How can I talk about what it is that we should not forget? Already, ‘naming' makes complex my task of writing: the three names and title of Dr. James Marion Sims, together with the ‘father of gynecology' label given to him, outweigh Anarcha, Lucy and Betsey, the first names of the three women we know, with many others lost to history, their names unrecorded, their offspring unknown, their lineage diffuse. These women were slaves, and the subject of multiple experimental operations. To merely repeat ‘what happened', what gynecological operations they went through in the rural town of Montgomery, Alabama in the 1840s, without anesthesia, and why, with medical labels and time-lines codified and sanctioned by the medical archive, is already to perform the victim narrative for Anarcha and her fellows in that make-shift hospital. So already at this point, I have to think about the responsibilities of historical work, and of the power of naming. Sims himself is the only source about Anarcha's life. He wrote an autobiography, published in 1880. In it, he writes how he became a fashionable doctor in New York, and about his European tours.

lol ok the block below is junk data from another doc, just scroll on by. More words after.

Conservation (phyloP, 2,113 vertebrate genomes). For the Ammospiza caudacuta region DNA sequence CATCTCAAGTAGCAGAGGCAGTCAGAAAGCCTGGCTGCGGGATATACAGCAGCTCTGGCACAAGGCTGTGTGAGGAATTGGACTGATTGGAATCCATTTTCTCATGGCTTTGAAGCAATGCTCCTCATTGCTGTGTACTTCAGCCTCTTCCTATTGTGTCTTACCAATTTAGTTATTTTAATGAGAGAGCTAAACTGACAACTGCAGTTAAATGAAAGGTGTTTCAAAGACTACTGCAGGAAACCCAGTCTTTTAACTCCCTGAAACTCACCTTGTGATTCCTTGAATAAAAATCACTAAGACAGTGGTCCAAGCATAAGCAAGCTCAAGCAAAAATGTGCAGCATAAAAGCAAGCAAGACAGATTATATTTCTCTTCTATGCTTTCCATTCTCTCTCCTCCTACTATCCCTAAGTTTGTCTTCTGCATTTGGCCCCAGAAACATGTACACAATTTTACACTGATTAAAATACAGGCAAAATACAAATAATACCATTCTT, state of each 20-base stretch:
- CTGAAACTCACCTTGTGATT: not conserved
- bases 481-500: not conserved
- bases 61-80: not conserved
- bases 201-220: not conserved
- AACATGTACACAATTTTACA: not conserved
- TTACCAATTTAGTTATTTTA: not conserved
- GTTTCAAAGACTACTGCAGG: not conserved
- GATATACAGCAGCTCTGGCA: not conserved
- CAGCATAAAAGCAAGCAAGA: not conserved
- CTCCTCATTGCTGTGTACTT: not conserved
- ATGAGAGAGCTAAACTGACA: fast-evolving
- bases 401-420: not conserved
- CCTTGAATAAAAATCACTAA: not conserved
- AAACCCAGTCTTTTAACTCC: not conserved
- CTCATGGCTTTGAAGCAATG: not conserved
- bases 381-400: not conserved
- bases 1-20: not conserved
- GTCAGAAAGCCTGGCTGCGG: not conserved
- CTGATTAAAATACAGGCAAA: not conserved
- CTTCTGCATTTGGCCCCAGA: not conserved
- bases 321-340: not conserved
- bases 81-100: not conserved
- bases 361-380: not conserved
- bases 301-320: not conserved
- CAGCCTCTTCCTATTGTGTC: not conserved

Are you getting caught in a sticky web? What do you want to read, honey?
Continue Essay here
and what we did with it
Or go back
----- Petra Kuppers